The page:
Play Live Radio
Next Up:
Available On Air Stations
Watch Live

Florida School Shooting Survivors To March On State Capitol For Tougher Gun Laws

Marjory Stoneman Douglas High School survivors Tanzil Philip, left, is comforted by fellow student Diego Pfeiffer as Philip speaks to Leon High School students after arriving in Tallahassee, Fla., on Tuesday ahead of a planned march on the Capitol.
Mark Wallheiser AP
Marjory Stoneman Douglas High School survivors Tanzil Philip, left, is comforted by fellow student Diego Pfeiffer as Philip speaks to Leon High School students after arriving in Tallahassee, Fla., on Tuesday ahead of a planned march on the Capitol.

Updated at 6:35 a.m. ET

A week after a gunman killed 17 people at a Florida high school, students who survived the attack are set to bring their #NeverAgain protest movement to the state Capitol to demand action on guns and mental health.

Last Wednesday's shooting has galvanized students at the high school, who have begun to turn their grief into a call for action. However, it is likely to be an uphill battle to get one of their key demands – an outright ban on assault-style weapons such as the AR-15 that was used by the alleged gunman, who was reportedly a client at mental health facilities and had been expelled from school for disciplinary reasons.


On Wednesday, the students are planning a rally to demand a change in state laws to prevent a repeat of the shooting last week.

"We're what's making the change. We're going to talk to these politicians tomorrow. We're going to talk to them the day after that. We're going to keep talking, we're going to keep pushing until something is done because people are dying and this can't happen anymore," said Alfonso Calderon on Tuesday.

The 16-year-old junior is among about a hundred students from Marjory Stoneman Douglas High School, accompanied by more than a dozen adult chaperones, who began arriving in Tallahassee late Monday. Some of them have already sat in on legislative sessions and met individually with some lawmakers.

As The Associated Press notes: "Democrats attempted to get a bill to ban assault rifles and large-capacity magazines heard on the House floor on Tuesday. Republicans, who dominate the chamber, easily dismissed it. Students who were at the Capitol ahead of their classmates who arrived late Tuesday found Republicans steered the conversation away from gun restrictions."

That has sparked anger among many of the students who feel their tragedy should be heard as a call to action.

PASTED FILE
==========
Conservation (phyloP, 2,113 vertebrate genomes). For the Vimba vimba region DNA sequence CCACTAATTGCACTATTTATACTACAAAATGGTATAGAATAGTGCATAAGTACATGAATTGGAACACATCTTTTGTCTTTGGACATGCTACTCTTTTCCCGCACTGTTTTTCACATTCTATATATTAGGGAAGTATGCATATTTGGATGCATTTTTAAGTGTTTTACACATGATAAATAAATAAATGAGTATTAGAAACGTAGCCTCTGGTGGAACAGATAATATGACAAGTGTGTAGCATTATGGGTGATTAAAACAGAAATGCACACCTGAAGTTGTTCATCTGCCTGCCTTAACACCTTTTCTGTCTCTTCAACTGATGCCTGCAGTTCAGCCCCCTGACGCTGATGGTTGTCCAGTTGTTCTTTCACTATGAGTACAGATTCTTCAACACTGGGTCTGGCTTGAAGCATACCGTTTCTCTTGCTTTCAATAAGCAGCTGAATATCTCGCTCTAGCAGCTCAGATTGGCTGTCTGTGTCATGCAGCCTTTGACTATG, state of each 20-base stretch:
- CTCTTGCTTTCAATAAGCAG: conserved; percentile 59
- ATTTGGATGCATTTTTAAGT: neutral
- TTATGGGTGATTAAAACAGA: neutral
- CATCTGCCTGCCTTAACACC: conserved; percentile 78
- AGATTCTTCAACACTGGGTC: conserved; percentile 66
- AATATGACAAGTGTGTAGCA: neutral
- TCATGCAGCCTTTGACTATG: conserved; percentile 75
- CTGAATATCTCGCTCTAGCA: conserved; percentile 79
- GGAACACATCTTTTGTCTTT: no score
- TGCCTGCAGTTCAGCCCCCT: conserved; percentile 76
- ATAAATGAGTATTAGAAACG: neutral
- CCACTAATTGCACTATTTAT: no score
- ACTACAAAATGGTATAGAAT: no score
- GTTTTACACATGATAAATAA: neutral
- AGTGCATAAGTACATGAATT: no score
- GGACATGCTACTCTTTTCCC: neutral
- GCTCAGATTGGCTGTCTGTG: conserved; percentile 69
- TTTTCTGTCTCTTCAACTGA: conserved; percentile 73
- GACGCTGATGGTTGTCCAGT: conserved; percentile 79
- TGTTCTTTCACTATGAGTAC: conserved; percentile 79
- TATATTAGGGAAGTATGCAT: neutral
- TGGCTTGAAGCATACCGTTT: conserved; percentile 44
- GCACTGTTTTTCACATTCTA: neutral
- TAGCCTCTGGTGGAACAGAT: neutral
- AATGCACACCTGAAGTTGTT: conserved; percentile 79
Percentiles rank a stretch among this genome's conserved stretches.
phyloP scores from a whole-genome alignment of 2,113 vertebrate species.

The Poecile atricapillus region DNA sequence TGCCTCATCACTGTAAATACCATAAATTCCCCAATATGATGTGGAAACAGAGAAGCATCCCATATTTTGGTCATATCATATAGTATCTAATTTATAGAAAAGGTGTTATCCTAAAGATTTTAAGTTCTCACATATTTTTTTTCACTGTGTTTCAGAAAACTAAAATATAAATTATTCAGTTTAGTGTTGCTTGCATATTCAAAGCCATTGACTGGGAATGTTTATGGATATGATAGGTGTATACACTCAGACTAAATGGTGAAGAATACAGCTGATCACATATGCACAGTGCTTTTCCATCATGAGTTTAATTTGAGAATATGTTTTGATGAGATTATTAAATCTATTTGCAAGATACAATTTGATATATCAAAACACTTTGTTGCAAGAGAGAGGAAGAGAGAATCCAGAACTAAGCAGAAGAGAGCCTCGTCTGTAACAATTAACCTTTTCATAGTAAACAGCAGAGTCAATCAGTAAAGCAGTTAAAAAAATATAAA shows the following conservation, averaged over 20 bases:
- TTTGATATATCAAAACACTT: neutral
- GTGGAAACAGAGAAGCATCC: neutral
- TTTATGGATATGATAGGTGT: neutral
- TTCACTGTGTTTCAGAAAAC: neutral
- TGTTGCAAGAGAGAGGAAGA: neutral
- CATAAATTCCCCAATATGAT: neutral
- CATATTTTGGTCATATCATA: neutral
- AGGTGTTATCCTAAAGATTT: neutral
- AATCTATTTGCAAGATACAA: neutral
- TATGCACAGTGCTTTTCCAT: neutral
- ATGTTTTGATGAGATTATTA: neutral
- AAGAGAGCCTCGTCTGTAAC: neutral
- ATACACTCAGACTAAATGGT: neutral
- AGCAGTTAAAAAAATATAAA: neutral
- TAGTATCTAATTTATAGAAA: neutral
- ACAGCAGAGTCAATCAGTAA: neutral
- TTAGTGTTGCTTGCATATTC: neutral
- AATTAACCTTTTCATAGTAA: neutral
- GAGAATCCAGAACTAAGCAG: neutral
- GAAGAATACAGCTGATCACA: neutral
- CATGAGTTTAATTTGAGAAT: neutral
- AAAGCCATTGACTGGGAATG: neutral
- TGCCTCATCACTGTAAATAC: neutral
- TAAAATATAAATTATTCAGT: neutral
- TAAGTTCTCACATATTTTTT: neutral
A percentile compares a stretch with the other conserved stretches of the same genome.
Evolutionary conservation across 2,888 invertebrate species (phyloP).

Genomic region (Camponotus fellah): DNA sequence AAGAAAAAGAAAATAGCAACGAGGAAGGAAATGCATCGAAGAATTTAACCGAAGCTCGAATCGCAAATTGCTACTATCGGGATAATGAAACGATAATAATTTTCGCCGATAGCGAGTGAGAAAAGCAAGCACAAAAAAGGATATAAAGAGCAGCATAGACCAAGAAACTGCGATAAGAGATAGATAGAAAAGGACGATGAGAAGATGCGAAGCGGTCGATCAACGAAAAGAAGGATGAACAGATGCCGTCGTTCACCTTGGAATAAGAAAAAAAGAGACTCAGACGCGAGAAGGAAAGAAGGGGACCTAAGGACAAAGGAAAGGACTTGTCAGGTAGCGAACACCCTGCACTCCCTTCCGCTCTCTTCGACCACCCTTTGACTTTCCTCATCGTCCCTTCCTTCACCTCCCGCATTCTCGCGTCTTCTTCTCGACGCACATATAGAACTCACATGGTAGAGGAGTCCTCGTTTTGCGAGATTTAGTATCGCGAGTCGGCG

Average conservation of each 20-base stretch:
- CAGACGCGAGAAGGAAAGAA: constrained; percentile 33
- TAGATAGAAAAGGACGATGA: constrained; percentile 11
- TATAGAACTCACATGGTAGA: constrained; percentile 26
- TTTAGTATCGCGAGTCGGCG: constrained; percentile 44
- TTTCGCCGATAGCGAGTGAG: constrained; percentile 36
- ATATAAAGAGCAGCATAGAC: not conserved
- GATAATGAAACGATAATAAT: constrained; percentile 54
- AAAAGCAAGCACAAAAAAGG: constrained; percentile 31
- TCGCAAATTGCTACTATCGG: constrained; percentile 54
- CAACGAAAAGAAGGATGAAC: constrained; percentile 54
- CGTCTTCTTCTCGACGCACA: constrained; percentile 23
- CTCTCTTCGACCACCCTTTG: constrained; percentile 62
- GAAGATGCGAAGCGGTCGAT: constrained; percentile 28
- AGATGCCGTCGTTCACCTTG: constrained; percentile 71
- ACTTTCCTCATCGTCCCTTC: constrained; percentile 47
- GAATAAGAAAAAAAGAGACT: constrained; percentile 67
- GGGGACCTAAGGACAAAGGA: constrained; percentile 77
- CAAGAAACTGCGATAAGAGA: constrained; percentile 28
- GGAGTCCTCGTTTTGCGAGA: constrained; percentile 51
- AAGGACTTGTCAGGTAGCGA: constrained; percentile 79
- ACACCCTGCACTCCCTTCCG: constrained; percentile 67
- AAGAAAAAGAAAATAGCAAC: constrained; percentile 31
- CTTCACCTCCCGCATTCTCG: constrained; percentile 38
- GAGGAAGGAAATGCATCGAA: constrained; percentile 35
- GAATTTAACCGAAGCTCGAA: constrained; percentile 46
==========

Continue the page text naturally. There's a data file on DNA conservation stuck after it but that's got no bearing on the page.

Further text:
Senior Emma González, who has emerged as a leader of the student movement, tweeted: "How could they do that to us ? Are you Kidding me ??? #NeverAgain We are not forgetting this come Midterm Elections - the Anger that I feel right now is indescribable."

"It really needs to be recognized that they need to stop fighting each other and starting working together," Jaclyn Corin, 17, the junior class president who conceived of the two-day trip to the state capital was quoted by The Tampa Bay Times as saying.

"This has to be the last school this happens to," she said.

Freshman Melissa Camilo, 15, was quoted by The Tallahassee Democrat newspaper as saying: "This could have all been prevented if people were doing their jobs."

"And the fact that us children have to start acting like the adults and start doing the jobs of the adults, it's really sad that we have to take action when these people have studied all their life to do a job that they're not doing," she said.

In a statement earlier this week, Florida Gov. Rick Scott, a Republican, said "swift action is needed" and that he was "bringing local and state leaders together to find solutions on how to prevent violence in our schools and keep guns out of the hands of mentally ill individuals."

Democratic State Sen. Kevin Rader, who represents Parkland, where the shooting took place, tells NPR's Morning Edition that he is optimistic that the legislature can address the issue in a meaningful way.

"I am fairly certain that we are going to have some changes in Tallahassee. No doubt about that," he tells NPR.

He takes Scott at his word that Republicans — who control the state legislature as well as the governor's mansion — can compromise on an issue they have long shown a reluctance to take up.

Rader says that unlike previous mass shootings in Florida, including the 2016 Pulse nightclub shooting in Orlando and the shooting at the Fort Lauderdale Airport in Jan. 2017, "The big difference between these three shootings is that this one happened during session, the other two didn't. So, everyone is coming back here to Tallahassee this week and for three more weeks of our nine week session ... and you can't ignore what happened."

At the federal level, President Trump on Tuesday said he had signed an executive order directing the Justice Department to move to ban bump stocks, an add-on device used to increase the rate of fire on rifles such as the AR-15. Bump stocks were used by the gunman who killed 58 people in Las Vegas last year.

"We must do more to protect our children," said Trump, who has been a strong supporter of gun rights.

As we reported earlier, "Shortly before the president made the announcement, White House press secretary Sarah Huckabee Sanders said that Trump did support 'not having the use of bump stocks,' but she declined to elaborate on any other gun measures that Trump might back other than efforts to improve background checks."

Copyright 2018 NPR. To see more, visit